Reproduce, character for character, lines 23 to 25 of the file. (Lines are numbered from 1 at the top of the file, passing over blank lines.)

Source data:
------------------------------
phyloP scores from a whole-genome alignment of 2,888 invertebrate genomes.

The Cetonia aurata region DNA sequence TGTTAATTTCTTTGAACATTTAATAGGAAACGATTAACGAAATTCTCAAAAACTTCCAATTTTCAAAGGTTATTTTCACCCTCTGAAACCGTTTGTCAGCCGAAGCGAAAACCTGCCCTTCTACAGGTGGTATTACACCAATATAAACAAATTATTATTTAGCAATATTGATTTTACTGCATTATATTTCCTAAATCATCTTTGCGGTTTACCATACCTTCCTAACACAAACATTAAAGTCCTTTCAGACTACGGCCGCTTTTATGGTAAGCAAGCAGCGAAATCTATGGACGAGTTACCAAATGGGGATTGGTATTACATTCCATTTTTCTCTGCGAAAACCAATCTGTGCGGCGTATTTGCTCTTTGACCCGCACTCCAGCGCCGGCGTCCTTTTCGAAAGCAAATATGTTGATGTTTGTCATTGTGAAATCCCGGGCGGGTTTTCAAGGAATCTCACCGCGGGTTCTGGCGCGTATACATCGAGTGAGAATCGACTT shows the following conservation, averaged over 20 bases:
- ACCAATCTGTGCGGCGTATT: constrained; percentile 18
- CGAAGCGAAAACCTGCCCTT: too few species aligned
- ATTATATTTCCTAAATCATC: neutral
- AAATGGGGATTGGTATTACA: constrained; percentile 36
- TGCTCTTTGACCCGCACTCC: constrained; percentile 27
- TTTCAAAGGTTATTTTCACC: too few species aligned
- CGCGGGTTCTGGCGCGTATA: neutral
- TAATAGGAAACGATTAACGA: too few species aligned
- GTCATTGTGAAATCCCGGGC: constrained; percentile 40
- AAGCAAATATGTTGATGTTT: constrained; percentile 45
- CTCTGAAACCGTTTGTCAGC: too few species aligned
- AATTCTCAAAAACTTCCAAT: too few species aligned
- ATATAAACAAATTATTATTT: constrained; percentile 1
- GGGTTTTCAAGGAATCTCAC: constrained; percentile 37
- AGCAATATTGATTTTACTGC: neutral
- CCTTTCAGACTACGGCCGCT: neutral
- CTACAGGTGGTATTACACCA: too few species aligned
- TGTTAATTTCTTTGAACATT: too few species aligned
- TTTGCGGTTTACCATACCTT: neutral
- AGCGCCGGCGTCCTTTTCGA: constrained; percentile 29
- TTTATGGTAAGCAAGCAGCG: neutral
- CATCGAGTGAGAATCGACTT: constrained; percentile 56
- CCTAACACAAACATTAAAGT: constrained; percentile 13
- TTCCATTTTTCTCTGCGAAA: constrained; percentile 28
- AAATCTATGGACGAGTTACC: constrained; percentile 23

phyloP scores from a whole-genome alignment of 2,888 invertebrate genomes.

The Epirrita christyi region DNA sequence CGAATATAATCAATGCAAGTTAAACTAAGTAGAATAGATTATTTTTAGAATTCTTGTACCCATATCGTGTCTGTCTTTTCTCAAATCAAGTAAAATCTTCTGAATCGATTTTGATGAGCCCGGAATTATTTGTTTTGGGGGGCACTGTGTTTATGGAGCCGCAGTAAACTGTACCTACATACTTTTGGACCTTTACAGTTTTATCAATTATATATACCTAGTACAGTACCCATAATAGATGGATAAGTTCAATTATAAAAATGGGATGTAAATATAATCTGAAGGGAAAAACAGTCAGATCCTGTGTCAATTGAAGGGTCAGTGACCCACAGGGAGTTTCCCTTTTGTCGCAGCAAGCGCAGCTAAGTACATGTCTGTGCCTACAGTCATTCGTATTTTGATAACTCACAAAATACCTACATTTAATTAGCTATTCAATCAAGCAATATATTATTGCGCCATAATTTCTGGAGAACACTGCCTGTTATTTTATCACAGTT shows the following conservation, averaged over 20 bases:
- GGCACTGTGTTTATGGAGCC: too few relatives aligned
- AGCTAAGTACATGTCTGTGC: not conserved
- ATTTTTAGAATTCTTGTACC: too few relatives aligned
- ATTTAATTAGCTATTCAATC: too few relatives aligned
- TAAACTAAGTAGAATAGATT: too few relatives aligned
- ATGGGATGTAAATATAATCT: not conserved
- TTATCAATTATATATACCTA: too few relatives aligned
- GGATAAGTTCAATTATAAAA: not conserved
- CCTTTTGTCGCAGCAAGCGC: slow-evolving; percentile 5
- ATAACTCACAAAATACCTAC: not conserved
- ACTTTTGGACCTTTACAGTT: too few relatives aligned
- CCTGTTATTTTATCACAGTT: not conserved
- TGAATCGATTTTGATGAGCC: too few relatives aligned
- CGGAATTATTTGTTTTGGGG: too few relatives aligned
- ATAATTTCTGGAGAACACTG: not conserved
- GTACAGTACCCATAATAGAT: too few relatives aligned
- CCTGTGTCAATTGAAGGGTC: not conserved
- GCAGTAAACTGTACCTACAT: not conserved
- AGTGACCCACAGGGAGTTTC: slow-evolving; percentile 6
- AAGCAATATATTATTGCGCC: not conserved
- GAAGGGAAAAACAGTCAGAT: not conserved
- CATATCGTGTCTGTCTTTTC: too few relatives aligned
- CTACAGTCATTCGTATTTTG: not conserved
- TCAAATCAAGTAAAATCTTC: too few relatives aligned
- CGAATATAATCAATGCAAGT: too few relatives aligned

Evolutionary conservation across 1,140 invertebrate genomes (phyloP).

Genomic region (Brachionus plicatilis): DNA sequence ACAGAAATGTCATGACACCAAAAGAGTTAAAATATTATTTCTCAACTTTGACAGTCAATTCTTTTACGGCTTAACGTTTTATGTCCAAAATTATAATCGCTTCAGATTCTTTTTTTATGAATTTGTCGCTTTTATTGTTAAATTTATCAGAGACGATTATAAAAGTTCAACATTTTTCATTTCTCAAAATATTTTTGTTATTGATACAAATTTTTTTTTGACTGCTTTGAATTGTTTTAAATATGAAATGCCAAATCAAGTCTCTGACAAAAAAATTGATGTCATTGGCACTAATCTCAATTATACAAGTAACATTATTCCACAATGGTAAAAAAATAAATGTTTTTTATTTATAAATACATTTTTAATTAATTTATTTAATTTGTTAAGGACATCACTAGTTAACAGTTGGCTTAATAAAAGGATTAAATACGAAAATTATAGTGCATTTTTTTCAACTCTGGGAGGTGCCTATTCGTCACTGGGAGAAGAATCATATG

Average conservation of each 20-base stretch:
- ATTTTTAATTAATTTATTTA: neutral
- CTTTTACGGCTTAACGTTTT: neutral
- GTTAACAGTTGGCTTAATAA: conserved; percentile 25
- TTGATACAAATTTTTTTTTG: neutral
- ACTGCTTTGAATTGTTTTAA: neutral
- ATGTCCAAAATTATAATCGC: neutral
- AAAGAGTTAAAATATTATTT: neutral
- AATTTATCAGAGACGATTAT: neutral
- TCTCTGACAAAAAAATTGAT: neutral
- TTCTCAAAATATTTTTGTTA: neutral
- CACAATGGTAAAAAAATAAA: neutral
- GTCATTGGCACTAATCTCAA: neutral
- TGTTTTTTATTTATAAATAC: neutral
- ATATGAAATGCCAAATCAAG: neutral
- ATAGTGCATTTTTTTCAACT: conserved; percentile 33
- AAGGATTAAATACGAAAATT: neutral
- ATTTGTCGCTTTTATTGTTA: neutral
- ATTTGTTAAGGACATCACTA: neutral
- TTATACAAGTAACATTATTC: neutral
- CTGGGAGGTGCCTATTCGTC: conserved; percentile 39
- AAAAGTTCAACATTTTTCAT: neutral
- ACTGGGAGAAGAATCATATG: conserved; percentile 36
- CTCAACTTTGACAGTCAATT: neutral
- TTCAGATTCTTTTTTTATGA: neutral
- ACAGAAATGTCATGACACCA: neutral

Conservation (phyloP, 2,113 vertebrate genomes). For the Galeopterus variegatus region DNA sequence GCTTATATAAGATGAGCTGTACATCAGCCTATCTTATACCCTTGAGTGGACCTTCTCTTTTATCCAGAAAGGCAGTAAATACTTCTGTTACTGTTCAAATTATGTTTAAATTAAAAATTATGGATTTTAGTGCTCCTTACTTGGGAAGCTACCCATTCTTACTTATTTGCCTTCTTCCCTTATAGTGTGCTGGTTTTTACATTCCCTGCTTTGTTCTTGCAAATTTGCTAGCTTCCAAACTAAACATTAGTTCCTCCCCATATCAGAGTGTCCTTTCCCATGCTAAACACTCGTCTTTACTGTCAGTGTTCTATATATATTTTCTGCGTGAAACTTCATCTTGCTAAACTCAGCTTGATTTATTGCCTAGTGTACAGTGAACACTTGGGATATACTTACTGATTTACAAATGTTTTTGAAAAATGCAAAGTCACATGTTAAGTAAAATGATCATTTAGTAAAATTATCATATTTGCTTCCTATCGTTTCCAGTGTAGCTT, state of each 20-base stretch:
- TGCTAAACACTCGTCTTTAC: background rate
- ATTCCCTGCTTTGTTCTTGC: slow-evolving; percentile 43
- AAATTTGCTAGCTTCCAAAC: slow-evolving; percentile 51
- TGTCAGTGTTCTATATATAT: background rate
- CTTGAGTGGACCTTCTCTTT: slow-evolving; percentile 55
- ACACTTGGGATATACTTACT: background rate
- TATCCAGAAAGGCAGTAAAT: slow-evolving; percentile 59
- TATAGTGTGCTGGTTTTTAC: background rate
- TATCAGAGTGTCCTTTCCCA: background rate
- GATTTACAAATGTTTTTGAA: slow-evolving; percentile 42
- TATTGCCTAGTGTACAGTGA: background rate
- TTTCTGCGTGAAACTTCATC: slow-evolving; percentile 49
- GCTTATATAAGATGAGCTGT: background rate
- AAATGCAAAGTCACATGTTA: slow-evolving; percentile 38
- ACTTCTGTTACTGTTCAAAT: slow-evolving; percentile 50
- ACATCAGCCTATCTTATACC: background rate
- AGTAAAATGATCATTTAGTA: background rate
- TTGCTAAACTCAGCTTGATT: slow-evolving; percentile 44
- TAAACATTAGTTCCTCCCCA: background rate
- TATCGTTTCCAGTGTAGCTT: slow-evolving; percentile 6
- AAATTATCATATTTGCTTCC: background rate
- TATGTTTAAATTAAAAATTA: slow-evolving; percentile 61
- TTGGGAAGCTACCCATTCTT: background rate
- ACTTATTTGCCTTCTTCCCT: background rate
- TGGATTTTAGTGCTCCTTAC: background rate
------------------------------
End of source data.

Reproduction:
- TTTATGGTAAGCAAGCAGCG: neutral
- CATCGAGTGAGAATCGACTT: constrained; percentile 56
- CCTAACACAAACATTAAAGT: constrained; percentile 13